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Ransier, Alonzo J. (1834-1882)

 

Image Ownership: Public Domain

Alonzo Jacob Ransier, an African American Republican from South Carolina, held a series of political posts during the Reconstruction era.  Ransier was born a free black man in Charleston in 1834.  Little is known of his childhood and early education.  At the end of the Civil War he worked as a shipping clerk.  In 1865, at the age of 31, he was appointed state registrar of elections.  The following year, 1866, Ransier attended South Carolina’s first Republican convention and two years later was elected to the Constitutional Convention which established the state’s first racially integrated government.  Ransier served in that government when he was elected to the South Carolina House of Representatives in 1868.  In 1870 Ransier was elected Lieutenant Governor of South Carolina.  Ransier was a delegate at the 1872 Republican National Convention in Philadelphia.  That same year he was elected to the Forty-Third United States Congress from the 2nd Congressional District.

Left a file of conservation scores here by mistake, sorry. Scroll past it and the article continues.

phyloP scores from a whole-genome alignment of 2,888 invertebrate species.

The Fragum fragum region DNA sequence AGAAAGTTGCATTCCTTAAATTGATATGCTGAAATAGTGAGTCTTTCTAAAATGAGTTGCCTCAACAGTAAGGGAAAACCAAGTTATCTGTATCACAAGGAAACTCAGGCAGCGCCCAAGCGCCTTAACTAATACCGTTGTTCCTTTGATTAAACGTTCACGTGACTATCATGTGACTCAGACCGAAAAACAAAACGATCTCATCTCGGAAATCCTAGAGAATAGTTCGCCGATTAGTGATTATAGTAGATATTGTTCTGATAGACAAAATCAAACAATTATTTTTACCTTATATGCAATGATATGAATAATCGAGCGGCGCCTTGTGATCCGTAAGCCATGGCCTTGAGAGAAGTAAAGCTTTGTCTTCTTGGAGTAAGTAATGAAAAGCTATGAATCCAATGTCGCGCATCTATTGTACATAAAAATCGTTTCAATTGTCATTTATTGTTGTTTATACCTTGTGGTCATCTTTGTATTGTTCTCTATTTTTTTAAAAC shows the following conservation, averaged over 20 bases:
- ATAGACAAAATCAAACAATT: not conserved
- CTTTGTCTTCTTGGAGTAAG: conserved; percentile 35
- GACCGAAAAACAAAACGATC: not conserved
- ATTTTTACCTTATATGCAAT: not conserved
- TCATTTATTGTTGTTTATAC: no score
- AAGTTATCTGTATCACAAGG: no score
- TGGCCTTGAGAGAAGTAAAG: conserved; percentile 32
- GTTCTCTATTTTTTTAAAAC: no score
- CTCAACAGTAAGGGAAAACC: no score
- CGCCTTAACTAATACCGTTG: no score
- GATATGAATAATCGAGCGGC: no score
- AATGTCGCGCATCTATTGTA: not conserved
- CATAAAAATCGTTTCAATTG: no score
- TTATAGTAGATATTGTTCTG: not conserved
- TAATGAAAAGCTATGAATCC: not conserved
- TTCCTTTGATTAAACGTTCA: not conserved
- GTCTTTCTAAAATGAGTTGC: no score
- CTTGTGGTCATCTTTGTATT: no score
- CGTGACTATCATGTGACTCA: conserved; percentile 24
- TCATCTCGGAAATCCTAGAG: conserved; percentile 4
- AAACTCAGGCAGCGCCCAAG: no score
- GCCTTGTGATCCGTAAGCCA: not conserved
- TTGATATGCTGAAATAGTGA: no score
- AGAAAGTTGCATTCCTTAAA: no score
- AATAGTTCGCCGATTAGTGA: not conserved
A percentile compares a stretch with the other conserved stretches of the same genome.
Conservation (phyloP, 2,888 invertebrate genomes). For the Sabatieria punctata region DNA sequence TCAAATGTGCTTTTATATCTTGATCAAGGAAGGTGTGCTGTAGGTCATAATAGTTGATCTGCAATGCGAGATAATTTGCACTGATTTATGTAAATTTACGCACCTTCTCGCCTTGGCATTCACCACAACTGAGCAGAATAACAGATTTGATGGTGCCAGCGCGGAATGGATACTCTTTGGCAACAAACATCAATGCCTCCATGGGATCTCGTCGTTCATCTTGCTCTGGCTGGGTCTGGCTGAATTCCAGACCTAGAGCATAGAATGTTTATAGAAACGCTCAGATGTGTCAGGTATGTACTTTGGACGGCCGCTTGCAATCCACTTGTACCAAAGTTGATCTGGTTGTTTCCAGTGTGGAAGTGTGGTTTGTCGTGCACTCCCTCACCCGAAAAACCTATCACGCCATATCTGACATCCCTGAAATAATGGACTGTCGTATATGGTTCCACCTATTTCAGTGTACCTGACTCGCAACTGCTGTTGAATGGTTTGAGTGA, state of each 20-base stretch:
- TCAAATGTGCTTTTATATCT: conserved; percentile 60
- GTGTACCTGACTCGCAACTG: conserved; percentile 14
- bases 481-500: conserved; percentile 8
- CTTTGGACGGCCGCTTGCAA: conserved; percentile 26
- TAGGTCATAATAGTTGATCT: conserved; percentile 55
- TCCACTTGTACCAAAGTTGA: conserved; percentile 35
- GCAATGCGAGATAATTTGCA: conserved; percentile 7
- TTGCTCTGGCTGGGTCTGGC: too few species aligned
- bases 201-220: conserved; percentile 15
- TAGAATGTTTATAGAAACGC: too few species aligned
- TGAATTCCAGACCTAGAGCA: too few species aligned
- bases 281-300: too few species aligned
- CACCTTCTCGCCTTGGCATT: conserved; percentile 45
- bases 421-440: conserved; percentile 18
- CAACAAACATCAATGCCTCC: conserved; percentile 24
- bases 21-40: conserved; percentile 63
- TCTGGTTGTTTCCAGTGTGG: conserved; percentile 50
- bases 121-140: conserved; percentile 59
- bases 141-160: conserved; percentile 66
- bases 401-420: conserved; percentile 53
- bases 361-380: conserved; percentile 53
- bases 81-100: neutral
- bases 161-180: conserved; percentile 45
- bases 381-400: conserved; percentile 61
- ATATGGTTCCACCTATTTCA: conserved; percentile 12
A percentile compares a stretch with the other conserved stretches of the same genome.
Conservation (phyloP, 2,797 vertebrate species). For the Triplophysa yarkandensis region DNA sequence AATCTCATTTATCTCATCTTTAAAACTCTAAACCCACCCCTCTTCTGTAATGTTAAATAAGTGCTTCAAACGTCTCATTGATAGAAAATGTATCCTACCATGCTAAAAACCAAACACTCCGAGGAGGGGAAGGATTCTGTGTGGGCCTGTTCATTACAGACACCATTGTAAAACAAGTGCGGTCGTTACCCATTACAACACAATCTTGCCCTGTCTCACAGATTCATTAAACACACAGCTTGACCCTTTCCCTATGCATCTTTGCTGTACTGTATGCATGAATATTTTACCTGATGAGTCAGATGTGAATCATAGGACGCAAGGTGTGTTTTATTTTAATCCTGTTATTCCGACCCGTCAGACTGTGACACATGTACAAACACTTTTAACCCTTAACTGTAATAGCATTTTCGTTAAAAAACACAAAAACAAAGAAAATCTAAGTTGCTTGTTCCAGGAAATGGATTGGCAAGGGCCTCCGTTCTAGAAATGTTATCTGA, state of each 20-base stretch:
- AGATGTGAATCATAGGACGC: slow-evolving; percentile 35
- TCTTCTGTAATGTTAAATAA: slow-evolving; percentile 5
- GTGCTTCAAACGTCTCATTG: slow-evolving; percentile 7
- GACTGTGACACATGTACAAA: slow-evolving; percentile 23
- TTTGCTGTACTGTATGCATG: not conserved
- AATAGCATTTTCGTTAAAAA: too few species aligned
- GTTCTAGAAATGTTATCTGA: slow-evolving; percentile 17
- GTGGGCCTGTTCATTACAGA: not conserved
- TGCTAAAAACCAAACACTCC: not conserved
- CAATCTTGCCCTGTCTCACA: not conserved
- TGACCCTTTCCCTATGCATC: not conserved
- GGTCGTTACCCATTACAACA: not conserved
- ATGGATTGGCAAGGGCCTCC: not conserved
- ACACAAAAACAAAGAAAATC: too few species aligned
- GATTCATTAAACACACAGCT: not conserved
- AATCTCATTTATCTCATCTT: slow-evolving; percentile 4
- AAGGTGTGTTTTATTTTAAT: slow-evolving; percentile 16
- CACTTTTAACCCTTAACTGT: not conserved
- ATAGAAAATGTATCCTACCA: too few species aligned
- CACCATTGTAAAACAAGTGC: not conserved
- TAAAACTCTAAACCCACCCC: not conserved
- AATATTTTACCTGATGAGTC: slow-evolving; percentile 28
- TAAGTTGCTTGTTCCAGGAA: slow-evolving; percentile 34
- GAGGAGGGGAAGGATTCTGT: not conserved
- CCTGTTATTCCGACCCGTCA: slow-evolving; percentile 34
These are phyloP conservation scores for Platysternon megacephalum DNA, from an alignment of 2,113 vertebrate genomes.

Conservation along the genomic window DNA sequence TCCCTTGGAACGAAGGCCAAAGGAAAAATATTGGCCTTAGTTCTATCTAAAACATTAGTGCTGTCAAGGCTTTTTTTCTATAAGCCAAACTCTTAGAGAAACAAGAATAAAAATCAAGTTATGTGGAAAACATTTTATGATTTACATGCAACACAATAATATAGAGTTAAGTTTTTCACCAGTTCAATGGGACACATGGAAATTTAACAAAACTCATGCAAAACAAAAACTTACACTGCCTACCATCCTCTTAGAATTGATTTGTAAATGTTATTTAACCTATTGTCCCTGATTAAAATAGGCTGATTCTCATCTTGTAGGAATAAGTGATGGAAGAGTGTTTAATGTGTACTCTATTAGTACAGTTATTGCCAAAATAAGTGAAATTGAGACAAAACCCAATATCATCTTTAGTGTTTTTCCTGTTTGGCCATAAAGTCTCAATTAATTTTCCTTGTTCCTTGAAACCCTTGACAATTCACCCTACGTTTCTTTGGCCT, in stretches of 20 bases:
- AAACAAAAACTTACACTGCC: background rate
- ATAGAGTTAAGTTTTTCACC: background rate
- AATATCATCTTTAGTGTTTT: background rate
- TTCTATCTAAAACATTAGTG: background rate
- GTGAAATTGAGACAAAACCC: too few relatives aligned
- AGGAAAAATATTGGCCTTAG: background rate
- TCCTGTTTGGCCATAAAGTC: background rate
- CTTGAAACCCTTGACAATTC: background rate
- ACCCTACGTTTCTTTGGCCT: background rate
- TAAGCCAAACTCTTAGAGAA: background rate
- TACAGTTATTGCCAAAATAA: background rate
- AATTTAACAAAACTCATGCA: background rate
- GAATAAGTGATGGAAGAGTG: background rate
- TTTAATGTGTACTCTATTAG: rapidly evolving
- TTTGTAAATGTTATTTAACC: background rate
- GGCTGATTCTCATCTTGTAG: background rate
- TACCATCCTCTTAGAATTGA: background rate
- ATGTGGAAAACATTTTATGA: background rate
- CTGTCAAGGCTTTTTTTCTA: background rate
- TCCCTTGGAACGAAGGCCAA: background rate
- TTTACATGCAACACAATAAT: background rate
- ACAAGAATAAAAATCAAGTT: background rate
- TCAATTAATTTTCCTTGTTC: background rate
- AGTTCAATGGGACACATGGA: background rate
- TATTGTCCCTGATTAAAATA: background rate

Ransier was actively committed to the cause of equality for the African American citizens of South Carolina and the nation.  While in Congress he fought for a civil rights bill, supported strong tariff laws, opposed arbitrary salary increases for federal officials, advocated term limits for politicians and petitioned for funds to improve the maintenance of Charleston harbor.

Ransier was defeated by white Independent Republican Edmund W.M. Mackey in his reelection bid.  Afterwards, he returned to Charleston and worked for the United States Internal Revenue Service and later for the Charleston municipal government.  Alonzo Ransier died in Charleston on August 17, 1882.

Sources:
Biographical Directory of the United States Congress; Bruce A. Ragsdale & Joel D. Tresse, Black Americans in Congress 1870-1989 (Washington: U.S. Government Printing Office, 1990).

Contributor:

East Tennessee State University

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